Groping for meaning in science

My colleagues and I have been groping with the idea of Native Science.

One reason is our earnest attempt to legitimize American Indian perspectives–whether it’s science, story-telling, art or language.

Labels emerge: native science, local knowledge, ways-of-knowing, and more.

The problem with the label “science” is it instantly cleaves folks and two groups emerge: pro-science and anti-science.

At this week’s meeting in Washington DC with science communicators, my pal Doug Herman, a geographer at the Smithsonian National Museum of the American Indian, landed on one simple term: knowledge.

The landscape is about knowledge.

In our opinion that levels the playing field.

And rather than starting the conversation from a dichotomous perspective–rather than focussing on us versus them–let’s consider that communities possess knowledge systems, informed by a variety of experiences.

We all possess knowledge.

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About Cynthia Coleman Emery

Professor and researcher at Portland State University who studies science communication, particularly issues that impact American Indians. She is enrolled with the Osage tribe.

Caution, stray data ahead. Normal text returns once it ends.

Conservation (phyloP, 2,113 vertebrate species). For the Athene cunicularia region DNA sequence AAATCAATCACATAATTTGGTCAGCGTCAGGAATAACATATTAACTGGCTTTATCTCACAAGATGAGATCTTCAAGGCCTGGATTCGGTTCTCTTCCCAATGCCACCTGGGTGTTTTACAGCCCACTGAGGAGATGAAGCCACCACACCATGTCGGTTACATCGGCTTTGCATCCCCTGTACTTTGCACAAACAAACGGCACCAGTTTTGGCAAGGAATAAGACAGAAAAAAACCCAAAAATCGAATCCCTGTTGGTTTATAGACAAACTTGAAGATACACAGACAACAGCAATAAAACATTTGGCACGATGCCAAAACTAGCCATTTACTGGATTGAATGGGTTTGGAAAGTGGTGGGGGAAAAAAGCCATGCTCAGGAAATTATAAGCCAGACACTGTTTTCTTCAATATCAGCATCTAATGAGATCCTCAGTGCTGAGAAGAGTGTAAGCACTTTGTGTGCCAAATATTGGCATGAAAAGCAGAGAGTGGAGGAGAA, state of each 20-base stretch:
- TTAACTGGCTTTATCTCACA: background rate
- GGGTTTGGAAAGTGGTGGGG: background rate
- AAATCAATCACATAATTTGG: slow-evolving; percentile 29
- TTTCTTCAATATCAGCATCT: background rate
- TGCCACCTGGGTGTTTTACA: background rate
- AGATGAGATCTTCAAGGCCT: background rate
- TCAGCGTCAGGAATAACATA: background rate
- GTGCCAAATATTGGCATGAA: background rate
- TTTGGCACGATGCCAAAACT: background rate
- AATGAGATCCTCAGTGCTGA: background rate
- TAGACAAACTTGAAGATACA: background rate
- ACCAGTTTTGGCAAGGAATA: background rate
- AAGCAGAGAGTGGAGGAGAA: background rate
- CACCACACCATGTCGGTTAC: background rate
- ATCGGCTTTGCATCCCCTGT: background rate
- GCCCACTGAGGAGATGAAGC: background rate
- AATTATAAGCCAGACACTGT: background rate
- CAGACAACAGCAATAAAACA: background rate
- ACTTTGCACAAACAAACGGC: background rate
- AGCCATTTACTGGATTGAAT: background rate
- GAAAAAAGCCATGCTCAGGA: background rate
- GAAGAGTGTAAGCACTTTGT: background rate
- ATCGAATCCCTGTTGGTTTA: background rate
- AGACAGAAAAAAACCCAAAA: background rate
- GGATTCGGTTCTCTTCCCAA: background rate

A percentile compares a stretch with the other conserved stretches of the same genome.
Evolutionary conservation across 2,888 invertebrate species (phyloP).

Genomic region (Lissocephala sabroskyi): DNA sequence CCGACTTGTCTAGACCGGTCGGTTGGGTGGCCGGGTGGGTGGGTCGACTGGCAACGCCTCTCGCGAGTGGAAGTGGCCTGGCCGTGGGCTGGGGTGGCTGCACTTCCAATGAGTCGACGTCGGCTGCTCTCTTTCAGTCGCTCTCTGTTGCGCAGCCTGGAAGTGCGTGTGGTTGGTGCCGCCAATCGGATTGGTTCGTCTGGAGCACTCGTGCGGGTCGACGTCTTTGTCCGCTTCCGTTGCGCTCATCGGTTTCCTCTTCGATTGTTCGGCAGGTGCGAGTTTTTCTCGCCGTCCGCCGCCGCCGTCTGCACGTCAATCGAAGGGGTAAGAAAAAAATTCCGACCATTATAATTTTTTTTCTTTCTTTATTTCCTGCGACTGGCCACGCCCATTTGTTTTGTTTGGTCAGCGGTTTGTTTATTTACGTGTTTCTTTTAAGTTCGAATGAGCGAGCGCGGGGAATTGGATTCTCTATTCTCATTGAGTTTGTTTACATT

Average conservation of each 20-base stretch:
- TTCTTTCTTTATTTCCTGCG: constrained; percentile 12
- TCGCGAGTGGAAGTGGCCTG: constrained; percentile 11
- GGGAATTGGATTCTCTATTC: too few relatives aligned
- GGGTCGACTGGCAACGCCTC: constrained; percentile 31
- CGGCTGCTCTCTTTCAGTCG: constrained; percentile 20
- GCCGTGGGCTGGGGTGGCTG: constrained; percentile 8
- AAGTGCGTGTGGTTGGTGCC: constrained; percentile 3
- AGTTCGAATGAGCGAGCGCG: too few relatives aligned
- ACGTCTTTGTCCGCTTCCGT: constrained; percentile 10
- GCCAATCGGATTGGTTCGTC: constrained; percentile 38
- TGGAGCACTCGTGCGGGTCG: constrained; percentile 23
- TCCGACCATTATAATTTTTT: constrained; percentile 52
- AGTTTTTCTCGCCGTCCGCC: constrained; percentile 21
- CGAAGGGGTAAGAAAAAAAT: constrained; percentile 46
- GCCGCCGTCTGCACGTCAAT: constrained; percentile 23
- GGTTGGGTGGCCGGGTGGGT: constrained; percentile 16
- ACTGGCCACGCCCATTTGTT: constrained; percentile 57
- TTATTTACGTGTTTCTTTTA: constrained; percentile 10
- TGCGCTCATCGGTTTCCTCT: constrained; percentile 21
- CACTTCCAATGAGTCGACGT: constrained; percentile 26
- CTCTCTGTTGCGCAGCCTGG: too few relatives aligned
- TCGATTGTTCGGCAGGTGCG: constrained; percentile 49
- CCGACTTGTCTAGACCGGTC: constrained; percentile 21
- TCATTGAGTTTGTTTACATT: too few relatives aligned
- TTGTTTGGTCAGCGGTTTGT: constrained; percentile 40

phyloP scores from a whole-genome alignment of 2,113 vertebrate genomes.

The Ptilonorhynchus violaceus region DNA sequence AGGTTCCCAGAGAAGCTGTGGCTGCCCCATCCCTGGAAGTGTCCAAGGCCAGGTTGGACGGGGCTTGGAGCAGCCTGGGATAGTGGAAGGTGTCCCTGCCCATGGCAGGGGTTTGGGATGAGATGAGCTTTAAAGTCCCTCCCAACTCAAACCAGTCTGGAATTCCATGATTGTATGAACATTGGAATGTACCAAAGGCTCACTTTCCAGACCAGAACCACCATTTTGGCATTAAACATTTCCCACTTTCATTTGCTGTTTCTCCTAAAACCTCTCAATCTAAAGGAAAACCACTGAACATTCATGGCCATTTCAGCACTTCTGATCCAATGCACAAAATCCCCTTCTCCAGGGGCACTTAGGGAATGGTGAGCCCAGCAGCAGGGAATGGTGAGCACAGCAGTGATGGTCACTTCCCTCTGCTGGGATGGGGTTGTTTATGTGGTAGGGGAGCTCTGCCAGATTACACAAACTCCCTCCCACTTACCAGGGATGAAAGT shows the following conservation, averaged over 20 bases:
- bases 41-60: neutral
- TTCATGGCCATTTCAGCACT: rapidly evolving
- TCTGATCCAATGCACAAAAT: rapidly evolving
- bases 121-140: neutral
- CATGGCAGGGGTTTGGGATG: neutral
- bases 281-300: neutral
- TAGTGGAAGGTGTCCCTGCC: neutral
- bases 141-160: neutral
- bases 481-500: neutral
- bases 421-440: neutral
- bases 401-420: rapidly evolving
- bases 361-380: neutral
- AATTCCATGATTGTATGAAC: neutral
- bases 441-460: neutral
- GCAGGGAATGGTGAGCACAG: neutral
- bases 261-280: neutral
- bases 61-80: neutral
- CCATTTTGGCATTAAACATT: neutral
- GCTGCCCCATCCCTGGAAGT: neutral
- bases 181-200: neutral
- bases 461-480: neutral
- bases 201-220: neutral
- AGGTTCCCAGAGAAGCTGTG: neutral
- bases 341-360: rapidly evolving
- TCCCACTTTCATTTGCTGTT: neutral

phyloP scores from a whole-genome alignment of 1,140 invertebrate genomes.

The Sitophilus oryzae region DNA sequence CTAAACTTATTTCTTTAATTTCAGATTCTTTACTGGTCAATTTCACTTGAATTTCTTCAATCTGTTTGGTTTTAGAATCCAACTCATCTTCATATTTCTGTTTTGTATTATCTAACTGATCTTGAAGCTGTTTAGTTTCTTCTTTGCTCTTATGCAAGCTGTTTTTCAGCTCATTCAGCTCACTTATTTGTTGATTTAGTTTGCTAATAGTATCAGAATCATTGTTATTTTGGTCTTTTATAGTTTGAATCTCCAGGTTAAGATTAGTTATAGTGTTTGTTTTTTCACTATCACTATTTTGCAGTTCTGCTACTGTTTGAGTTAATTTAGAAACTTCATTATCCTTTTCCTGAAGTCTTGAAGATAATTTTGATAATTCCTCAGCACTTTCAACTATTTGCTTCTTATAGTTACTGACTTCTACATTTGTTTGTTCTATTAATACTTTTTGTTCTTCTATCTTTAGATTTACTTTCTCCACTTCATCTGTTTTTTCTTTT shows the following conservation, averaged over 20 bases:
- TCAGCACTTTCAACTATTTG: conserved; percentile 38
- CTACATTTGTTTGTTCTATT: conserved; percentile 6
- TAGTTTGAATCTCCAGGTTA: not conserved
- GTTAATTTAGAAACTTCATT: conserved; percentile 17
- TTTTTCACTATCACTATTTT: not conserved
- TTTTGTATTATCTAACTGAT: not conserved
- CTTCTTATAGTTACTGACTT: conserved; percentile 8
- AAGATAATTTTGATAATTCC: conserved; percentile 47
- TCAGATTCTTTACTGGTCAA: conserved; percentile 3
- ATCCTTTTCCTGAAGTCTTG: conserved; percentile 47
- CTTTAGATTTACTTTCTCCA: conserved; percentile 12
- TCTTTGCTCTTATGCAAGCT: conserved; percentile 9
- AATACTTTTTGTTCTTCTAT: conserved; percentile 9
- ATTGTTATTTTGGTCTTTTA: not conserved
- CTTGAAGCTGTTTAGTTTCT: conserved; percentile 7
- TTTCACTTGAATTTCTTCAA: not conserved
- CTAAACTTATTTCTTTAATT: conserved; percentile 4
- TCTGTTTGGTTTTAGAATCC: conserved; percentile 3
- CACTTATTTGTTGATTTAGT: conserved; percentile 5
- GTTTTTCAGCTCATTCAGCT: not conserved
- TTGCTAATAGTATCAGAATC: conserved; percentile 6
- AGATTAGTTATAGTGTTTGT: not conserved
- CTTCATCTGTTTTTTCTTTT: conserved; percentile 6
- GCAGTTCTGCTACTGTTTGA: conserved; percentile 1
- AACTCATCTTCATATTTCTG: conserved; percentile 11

This entry was posted in american indian, authenticity, Indian, native american, Native Science, science communication and tagged , . Bookmark the permalink.

2 Responses to Groping for meaning in science

  1. I have a wonderful memory of a Traditional teacher on mine. We were in a bar in the Amazon. My teacher, who holds PhD’s in Anthro and Ecology, was telling us (a mixed group of Europeans and Native Americans from a variety of tribal backgrounds) that his people interbreed with porpoise. We got into a huge discussion about the impossibility of that – genetically. It was one of those splendid cross-cultural moments. (Even at 65 I tend to struggle to integrate my two culturally framed world views.

    Thanks for the post!

    Like

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